Civil legal expert examination in Malta: Situation
Extract from the final Eurexpertise report
All rights reserved EEEI © 2012
- Gilbert MOUTHON, Expert
Other administrative order
I. Procedural rules in calling for an expert examination
I. 1) On the initiative of
In civil matters: at the request of the parties or of the Court (Article 543 – Code of Organization and Civil Procedure)
I.2) Mandatory expert examinations
I. 3) Decision-maker
The judge or the arbitrator
I.4) Is a pre-trial expert examination possible?
II. CHOICE AND APPOINTMENT OF THE EXPERT(S)
II. 1) Register
Register: Article 89 of the Code of Organization and Civil Procedure: the Minister of Justice appoints the expert groups of the Courts of Malta and Gozo.
The Court can appoint “arbitrators” at the request of one of the parties or of its own motion. The Minister of Justice appoints experts groups within the Courts of Malta and Gozo (the list is published in the Government Gazette – these experts perform their duties following an alphabetical listing of their names and on rotation in the Court to which they are attached).
II. 2) Oath
II. 3) Choice of the Expert
II. 4) Participation by the parties in the appointment process
If the parties agree, it is the “arbitrator” they have selected that is appointed.
Otherwise the Court appoints an expert of its own choice.
II. 5) Nationality
II. 6) Recusal by the litigant parties
An “arbitrator” cannot be challenged by either of the parties until he has submitted his report.
Challenges must be made substantively during the hearing or by motion. (Recusal seems possible but the document in support of this mentions only the motives for a Judge’s recusal, and not that of an expert or an “arbitrator”).
II. 7) Expert’s withdrawal (refusal of a mission)
A withdrawal or a recusal seems possible in the event of a family tie, subordination, or involvement in another case.
Challenges must be made during the hearing or by motion.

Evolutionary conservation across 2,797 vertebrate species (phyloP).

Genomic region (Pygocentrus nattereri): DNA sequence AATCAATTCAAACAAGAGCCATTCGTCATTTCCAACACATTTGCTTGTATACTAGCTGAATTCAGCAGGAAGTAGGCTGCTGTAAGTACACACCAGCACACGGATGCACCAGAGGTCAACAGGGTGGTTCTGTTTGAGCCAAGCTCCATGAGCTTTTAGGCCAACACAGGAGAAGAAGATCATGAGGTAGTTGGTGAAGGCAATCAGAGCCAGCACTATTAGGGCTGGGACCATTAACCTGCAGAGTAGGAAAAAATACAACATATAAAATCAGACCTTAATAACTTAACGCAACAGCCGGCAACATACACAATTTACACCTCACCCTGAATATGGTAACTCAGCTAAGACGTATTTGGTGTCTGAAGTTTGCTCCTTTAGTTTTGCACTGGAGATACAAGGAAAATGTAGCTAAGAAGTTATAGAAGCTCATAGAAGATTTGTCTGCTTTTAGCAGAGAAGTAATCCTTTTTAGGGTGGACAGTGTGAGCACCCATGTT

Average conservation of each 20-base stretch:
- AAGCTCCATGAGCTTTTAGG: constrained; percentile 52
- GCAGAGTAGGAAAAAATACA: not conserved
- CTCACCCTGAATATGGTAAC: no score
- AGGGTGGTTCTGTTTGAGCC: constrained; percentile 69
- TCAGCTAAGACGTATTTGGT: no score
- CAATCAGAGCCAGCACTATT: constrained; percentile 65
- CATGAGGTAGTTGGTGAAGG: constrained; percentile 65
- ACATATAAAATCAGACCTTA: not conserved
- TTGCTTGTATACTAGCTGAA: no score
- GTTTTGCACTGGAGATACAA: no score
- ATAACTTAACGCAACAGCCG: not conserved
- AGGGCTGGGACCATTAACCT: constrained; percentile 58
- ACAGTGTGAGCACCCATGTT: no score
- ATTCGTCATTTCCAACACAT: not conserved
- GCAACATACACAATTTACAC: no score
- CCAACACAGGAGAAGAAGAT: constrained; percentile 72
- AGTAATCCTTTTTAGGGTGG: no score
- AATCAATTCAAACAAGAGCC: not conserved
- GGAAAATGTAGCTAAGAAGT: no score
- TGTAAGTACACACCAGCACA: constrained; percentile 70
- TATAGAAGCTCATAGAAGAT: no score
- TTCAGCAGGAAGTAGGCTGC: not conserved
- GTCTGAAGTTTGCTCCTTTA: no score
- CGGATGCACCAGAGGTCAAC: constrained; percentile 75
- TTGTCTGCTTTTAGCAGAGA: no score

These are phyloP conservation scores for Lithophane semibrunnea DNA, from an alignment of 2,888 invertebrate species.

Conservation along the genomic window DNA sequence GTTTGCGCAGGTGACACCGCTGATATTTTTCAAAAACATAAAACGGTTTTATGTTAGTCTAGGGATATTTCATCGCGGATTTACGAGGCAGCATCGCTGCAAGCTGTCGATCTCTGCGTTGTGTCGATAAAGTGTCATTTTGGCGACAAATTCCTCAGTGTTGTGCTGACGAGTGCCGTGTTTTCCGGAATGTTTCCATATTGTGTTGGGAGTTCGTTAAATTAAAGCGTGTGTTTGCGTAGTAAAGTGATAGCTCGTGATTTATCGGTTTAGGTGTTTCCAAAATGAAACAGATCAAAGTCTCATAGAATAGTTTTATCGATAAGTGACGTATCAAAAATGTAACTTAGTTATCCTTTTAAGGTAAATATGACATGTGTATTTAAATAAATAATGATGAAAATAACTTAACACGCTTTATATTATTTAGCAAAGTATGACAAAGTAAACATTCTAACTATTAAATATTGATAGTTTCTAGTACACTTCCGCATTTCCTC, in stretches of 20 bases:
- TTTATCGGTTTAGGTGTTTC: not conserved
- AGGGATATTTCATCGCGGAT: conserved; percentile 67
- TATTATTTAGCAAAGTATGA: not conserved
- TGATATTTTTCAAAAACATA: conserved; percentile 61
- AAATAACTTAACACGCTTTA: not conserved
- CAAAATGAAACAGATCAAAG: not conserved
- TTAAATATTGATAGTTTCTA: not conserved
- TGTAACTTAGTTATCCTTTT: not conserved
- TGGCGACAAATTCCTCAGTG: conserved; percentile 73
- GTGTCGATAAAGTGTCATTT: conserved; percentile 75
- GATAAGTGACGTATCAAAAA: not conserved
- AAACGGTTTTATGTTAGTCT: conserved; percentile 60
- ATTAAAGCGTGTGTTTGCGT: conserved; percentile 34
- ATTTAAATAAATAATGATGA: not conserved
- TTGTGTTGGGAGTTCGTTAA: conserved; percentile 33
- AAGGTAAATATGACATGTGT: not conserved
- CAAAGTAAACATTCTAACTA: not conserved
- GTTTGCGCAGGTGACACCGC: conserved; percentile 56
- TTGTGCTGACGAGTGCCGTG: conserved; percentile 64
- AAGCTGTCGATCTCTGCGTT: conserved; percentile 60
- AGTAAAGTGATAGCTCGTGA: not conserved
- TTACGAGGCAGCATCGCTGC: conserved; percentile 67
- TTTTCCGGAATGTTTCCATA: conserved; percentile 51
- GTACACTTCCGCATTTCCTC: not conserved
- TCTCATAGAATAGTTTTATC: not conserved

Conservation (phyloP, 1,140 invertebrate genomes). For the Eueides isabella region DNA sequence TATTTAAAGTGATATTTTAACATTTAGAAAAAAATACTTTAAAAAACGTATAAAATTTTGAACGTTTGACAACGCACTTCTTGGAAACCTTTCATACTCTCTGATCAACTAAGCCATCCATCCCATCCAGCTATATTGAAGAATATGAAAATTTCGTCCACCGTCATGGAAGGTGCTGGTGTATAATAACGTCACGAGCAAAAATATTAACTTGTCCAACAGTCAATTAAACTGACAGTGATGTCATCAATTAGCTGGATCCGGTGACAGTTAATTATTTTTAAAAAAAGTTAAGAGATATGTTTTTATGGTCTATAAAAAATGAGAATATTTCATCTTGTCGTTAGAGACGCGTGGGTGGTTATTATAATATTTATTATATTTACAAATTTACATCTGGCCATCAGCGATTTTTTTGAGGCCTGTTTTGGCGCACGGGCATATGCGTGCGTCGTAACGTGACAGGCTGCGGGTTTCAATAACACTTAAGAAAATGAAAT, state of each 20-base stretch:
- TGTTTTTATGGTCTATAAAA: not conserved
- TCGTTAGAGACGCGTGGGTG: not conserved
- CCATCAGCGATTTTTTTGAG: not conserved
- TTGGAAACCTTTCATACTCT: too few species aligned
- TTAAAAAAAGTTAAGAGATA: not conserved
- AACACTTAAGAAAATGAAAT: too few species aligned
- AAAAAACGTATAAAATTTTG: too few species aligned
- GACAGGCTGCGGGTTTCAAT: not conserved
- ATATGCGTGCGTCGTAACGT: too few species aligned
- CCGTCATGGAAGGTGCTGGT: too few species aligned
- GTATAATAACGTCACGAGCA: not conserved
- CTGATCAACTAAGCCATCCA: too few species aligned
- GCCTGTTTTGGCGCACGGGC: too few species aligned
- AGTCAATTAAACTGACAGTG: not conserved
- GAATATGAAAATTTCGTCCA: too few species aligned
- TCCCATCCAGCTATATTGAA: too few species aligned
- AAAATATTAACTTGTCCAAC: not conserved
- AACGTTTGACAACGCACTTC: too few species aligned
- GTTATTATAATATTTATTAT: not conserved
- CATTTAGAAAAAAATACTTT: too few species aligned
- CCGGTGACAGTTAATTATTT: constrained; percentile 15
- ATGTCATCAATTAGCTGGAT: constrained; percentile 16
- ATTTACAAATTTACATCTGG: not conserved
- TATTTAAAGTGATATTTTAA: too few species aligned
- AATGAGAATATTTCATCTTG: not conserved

II. 8) Possibility of adding another expert
Expert groups are allowed to give temporary assistance to chosen experts.
II. 9) Possibility of being assisted by a colleague
With the Court’s approval, experts can be assisted by other persons.
III. DEFINITION OF THE EXPERT’S MISSION
III. 1) Who determines the mission?
III. 2) Type of mission
IV. PROGRESS OF THE EXPERT’S MISSION
IV. 1) Judge supervision
He must not get involved in the preparation of the expert’s report.
IV. 2) Form of contradictory procedure
Immediate and permanent
IV. 3) Participation in the hearing
The Judge may request the appointment of another “arbitrator” (Article 654). In such a case, the Court makes an order to stay proceedings.
V. Close of the expert examination
V. 1) Does conciliation put an end to the expert’s mission?
V. 2) Form imposed on the report
V. 3) Does the report put an end to the expert’s mission?
The proceedings are concluded by a written report. All the documents produced must be annexed to the report signed by the expert or the “arbitrator”.
V. 4) Is there an imposed structure for the report?
V. 5) Is a preliminary report mandatory?
V. 6) Is the judge bound by the expert’s conclusions?
Articles 681 of the COCP.
The Court is not bound by the “arbitrator’s” conclusions against its own conviction.
Courts are free to decide whether or not to adopt the expert’s findings.
V. 7) Possibility of a second opinion
VI. Funding for the expert examination
VI. 1) Security-Payment
Articles 644 to 682 of the Code of Organization and Civil Procedure.
The costs are provisionally paid by the claimant.
VI. 2) Determining the amount of payment due
VI. 3) Possibility of additional payment
VI. 4) Determining fees and costs
The Court determines the due tax.
VI. 5) Possibility of contesting the fees
VII. Expert liability within proceedings
VII. 1) Are there any laws governing expert examinations?
VII. 2) Expert liability
VII. 3) Mandatory insurance for the expert
VIII. The expert’s status
VIII. 1) Existence of selection criteria (accreditation)
Laws A644 to 682 of the Code of Organization and Civil Procedure
VIII. 2) Classification of skills
VIII. 3) Required qualifications
VIII. 4) Grant of accreditation
VIII. 5) Possibility of accrediting a legal person
VIII. 6) f) Validity period for the accreditation
VIII. 7) Regular assessment tests
VIII. 8) Supervision of the expert’s mission
VIII. 9) Expert’s activity report
VIII. 10) Code of ethics
VIII. 11) Good practice
VIII. 12) Possibility of penalties
VIII. 13) Laws governing the expert’s status